June 13, 2013
5 Strategies for Enhancing Social TV Conversations
By Kaylee Hultgren
In a panel on social TV applications at the Cable Show in Washington, DC, on Tuesday, cable execs and app developers in the space provided insights on consumers’ social interaction with television, as well as a few thoughts on TV of the future.
1. Follow the Fan: According to Lisa Hsia, evp, Bravo Digital Media, the questions to ask is, “What is the fan doing?” It’s about capturing the conversation they’re already having and curating it, she said. Bravo’s programming strategy has evolved, she added, to incorporate and create storytelling on multiple platforms from the very beginning of creative conception.
2. Challenges to Scripted: For scripted programming, it’s important that the 2nd screen conversation contributes to the ecosystem rather than detract from it. “We have to make sure we design the distraction mediums to engage around the brand,” said John Penny, evp, strategy and business development, Starz. Programmers must “try and figure out how to not distract so much,” particularly when a series relies on dramatic narratives. And with premium television, the challenge is even greater, he said.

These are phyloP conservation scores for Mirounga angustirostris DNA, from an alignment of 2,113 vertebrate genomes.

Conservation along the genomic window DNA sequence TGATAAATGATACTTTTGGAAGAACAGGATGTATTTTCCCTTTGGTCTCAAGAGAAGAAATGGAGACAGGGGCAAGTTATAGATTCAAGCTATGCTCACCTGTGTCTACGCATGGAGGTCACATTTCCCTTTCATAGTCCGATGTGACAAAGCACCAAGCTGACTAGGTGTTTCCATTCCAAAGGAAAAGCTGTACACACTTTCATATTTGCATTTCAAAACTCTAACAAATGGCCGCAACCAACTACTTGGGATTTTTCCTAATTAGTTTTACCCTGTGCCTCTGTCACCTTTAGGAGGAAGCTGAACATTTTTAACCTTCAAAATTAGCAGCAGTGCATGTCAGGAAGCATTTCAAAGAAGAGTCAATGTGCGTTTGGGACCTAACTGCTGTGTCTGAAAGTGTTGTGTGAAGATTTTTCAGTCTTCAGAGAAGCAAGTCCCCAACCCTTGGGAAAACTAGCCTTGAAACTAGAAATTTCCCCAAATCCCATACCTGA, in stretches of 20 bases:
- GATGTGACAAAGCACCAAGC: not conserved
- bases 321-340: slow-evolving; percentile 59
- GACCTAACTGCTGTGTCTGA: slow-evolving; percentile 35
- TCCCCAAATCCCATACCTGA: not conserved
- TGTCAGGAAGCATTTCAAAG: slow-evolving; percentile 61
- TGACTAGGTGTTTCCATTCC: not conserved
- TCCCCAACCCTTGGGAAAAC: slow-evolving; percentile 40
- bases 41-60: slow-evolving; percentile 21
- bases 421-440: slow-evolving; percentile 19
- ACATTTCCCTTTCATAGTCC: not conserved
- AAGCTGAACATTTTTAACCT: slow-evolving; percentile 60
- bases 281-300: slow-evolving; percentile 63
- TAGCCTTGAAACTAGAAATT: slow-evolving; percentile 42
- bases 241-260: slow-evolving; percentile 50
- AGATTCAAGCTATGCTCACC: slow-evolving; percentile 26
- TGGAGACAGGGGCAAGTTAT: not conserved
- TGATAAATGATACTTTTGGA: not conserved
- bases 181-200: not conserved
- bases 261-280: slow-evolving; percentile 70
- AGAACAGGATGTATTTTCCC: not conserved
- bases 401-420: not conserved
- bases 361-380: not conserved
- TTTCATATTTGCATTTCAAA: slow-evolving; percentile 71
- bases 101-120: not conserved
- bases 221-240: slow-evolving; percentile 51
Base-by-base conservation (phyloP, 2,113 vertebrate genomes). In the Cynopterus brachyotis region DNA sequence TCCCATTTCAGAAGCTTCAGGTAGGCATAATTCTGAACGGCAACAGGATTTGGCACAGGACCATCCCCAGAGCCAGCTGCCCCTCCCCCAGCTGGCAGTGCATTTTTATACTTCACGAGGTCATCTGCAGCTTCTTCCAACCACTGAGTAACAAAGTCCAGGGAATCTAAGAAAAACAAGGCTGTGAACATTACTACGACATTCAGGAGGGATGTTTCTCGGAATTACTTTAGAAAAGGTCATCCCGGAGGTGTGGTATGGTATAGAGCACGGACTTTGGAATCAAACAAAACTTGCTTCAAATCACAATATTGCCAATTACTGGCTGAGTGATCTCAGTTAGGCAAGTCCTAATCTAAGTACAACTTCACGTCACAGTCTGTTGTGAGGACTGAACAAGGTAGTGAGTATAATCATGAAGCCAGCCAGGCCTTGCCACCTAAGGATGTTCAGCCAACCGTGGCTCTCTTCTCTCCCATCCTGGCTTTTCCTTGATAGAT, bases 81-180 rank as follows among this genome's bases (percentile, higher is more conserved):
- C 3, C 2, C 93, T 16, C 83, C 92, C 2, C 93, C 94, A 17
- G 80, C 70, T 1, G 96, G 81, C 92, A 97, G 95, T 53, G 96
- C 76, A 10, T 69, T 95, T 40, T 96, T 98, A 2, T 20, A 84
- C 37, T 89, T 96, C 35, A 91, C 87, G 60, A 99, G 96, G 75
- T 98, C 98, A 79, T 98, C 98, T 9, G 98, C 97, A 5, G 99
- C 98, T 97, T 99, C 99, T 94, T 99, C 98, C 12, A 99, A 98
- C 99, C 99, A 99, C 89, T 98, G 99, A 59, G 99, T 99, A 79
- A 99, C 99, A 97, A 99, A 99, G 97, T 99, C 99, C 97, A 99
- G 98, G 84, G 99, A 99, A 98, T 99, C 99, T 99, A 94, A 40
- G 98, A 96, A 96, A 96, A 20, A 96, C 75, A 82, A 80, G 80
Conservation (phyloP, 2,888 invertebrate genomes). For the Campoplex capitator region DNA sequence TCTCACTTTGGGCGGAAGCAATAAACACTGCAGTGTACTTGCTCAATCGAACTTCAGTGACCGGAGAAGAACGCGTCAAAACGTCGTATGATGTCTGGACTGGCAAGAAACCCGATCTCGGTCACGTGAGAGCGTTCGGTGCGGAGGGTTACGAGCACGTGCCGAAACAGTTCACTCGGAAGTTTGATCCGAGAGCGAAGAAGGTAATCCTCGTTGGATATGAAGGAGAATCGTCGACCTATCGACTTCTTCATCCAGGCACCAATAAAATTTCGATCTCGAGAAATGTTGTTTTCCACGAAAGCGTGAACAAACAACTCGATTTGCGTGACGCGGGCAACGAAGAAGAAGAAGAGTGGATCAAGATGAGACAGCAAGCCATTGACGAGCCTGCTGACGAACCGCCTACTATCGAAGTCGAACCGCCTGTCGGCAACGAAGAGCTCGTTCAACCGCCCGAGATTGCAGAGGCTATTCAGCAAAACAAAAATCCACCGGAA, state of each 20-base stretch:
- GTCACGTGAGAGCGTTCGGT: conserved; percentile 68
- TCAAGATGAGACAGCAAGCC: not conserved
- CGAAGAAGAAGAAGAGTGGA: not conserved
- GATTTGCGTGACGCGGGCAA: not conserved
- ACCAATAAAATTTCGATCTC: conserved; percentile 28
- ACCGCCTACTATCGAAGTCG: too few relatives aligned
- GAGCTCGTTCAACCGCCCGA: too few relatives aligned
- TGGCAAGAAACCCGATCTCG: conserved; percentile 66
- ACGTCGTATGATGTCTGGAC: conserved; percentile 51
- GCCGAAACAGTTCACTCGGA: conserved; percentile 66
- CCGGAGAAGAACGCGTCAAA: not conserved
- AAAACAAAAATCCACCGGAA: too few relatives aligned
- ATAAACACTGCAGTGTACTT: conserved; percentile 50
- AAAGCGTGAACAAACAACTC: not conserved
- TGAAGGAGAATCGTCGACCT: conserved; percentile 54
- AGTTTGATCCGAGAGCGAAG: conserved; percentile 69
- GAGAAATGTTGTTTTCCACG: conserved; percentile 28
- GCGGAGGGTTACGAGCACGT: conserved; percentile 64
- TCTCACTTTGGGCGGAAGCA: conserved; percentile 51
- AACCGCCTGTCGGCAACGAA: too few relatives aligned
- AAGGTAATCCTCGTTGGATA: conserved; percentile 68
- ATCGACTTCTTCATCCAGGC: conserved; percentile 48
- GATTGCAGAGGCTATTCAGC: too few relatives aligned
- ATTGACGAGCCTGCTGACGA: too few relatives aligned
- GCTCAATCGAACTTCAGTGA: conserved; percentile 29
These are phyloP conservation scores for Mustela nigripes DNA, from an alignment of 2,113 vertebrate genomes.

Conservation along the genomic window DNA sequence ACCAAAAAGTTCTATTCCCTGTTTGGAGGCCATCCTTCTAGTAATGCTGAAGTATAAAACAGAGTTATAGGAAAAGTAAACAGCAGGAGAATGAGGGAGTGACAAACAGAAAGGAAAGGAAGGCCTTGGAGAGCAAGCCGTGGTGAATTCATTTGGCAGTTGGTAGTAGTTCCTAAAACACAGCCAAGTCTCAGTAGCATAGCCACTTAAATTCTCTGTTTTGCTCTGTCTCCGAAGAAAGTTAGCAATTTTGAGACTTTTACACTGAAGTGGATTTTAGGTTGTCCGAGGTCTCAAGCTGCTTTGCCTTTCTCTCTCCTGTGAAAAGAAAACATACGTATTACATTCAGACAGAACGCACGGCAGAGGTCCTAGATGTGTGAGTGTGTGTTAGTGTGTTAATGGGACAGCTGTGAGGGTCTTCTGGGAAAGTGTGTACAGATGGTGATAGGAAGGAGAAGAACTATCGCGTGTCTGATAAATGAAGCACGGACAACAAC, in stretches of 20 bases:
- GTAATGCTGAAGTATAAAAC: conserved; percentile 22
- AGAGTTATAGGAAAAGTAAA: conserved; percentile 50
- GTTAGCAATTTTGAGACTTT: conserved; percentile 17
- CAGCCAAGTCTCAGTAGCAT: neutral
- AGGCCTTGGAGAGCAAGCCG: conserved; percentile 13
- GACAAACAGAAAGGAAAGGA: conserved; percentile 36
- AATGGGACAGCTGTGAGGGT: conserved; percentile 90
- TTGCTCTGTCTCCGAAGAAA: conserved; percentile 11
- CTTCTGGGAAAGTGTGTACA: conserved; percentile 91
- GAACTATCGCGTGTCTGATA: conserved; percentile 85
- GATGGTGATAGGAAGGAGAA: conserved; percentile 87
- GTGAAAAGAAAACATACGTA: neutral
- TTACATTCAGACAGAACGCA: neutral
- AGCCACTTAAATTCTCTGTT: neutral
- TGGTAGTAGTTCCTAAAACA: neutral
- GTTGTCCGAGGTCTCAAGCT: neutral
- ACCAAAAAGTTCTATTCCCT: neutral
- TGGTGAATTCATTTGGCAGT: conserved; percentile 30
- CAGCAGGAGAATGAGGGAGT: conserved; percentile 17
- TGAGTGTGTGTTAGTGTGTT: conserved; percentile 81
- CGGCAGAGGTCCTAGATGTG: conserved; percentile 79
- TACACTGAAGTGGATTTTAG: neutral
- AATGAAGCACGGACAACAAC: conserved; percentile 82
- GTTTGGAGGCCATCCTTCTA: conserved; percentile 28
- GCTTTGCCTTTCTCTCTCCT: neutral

3. Achieving Scale is Key: Platforms like Twitter and Facebook, which don’t focus uniquely on conversation surrounding television, end up actually being the best mediums for discussing television, according to SocialGuide founder Sean Casey. The challenge of the 2nd screen is creating the kind of scale that Facebook and Twitter have already achieved. Come September, SocialGuide will launch its authorship activity metrics with Nielsen, a rating system focused on social buzz on Twitter.
4. Twitter TV: Approximately 80% of the conversation about television on Twitter is coming from a mobile device, according to SocialGuide’s Casey. Meanwhile, live sports events generate half of the entire social conversation on Twitter, but represent just 1-2 % of programming.
5. TV of the Future: Zeebox CEO Ernesto Schmitt envisions television looking far different than it does today. Ultimately the consumer will get to choose his or her own experience and TV will be “creatively liberated,” he said. Hsia sees TV experiences becoming more personalized and “meaningful,” while Casey predicts that super fans of particular programs will dictate TV watching in a much greater fashion.